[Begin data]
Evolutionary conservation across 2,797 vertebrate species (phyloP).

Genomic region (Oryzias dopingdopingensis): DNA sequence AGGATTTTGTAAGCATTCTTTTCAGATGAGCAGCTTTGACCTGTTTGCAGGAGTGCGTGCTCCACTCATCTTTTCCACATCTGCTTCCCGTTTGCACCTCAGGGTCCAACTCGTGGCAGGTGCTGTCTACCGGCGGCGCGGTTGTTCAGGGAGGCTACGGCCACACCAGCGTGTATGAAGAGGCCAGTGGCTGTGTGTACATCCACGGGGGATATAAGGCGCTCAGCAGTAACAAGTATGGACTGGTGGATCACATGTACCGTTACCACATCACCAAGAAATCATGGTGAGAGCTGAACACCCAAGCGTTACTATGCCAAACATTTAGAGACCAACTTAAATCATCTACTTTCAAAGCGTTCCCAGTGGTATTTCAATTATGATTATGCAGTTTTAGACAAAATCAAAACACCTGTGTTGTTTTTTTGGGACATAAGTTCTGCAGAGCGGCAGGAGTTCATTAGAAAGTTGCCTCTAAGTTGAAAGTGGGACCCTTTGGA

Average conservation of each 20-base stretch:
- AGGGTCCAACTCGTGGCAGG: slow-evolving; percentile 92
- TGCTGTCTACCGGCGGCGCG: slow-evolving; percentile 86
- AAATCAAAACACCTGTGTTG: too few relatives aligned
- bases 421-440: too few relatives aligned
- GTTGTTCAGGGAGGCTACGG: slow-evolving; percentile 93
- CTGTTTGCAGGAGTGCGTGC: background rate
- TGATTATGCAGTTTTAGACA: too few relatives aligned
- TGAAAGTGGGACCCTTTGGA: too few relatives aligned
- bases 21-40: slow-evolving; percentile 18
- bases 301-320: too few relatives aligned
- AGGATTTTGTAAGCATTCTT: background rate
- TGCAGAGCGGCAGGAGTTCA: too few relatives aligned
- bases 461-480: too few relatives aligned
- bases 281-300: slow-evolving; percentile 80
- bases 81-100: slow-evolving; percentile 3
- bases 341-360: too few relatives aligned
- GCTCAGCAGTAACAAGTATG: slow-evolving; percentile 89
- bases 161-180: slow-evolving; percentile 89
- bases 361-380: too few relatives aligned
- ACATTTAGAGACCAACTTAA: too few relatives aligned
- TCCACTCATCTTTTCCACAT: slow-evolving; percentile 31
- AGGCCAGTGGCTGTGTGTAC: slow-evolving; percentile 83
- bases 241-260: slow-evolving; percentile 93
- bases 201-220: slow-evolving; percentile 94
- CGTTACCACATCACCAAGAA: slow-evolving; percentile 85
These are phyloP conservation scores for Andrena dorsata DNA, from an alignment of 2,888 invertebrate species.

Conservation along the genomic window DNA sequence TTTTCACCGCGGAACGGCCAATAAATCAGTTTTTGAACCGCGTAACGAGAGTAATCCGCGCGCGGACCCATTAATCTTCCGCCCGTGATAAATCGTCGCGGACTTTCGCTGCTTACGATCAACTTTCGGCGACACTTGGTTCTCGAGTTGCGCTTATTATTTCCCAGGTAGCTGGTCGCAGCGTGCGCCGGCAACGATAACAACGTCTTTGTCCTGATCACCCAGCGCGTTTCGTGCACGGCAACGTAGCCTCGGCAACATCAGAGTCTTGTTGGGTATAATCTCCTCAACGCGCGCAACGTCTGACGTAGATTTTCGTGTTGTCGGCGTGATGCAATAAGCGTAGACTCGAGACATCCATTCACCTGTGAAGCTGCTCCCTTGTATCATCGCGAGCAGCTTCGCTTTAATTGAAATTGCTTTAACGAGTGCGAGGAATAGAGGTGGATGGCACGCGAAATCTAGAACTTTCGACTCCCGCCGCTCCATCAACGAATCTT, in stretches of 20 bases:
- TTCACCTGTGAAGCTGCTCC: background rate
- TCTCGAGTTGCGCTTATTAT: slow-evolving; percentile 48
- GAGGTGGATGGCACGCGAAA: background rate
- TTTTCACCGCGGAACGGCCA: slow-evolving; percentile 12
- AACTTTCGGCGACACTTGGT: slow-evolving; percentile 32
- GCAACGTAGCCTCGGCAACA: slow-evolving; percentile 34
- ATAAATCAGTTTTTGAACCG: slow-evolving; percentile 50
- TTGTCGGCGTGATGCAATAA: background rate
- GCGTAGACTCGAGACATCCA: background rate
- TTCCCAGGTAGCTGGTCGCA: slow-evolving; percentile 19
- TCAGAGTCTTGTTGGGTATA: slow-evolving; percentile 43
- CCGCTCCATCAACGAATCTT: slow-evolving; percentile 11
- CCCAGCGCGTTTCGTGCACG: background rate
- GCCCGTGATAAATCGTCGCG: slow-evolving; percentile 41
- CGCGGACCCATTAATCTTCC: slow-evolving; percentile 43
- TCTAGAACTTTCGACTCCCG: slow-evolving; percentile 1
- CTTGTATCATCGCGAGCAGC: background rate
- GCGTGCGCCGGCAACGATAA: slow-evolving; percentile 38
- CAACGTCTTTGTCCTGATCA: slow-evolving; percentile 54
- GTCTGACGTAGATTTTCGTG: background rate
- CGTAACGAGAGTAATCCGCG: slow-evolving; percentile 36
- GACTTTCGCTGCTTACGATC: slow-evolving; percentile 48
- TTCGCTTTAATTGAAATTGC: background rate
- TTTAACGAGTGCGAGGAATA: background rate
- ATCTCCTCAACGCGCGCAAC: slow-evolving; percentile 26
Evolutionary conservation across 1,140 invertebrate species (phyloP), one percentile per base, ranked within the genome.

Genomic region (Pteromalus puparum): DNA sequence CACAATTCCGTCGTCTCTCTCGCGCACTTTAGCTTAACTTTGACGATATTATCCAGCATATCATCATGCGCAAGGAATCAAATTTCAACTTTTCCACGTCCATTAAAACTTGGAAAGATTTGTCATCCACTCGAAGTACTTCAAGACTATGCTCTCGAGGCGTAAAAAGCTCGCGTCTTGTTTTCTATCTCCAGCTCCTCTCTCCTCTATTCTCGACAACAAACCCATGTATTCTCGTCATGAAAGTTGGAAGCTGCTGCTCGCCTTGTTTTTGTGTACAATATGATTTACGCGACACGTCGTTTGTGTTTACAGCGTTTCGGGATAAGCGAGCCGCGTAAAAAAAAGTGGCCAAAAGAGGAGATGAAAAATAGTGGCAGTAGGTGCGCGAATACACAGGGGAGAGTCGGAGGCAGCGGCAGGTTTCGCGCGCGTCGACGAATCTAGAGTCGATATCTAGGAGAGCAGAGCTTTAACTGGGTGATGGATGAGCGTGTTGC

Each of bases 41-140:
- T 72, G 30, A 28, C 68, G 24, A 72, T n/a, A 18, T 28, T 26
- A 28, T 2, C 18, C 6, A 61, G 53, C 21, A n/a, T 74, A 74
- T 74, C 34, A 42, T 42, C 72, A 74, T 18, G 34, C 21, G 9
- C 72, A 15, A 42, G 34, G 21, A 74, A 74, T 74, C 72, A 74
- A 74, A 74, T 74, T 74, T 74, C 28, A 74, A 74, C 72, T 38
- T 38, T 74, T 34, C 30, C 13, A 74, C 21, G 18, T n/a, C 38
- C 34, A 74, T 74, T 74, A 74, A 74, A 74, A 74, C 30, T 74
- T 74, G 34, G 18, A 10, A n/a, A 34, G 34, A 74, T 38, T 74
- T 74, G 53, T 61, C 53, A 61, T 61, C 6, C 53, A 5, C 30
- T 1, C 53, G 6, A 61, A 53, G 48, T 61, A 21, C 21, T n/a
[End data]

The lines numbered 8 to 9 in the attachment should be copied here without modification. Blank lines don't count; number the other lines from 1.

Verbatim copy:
- GTTGTTCAGGGAGGCTACGG: slow-evolving; percentile 93
- CTGTTTGCAGGAGTGCGTGC: background rate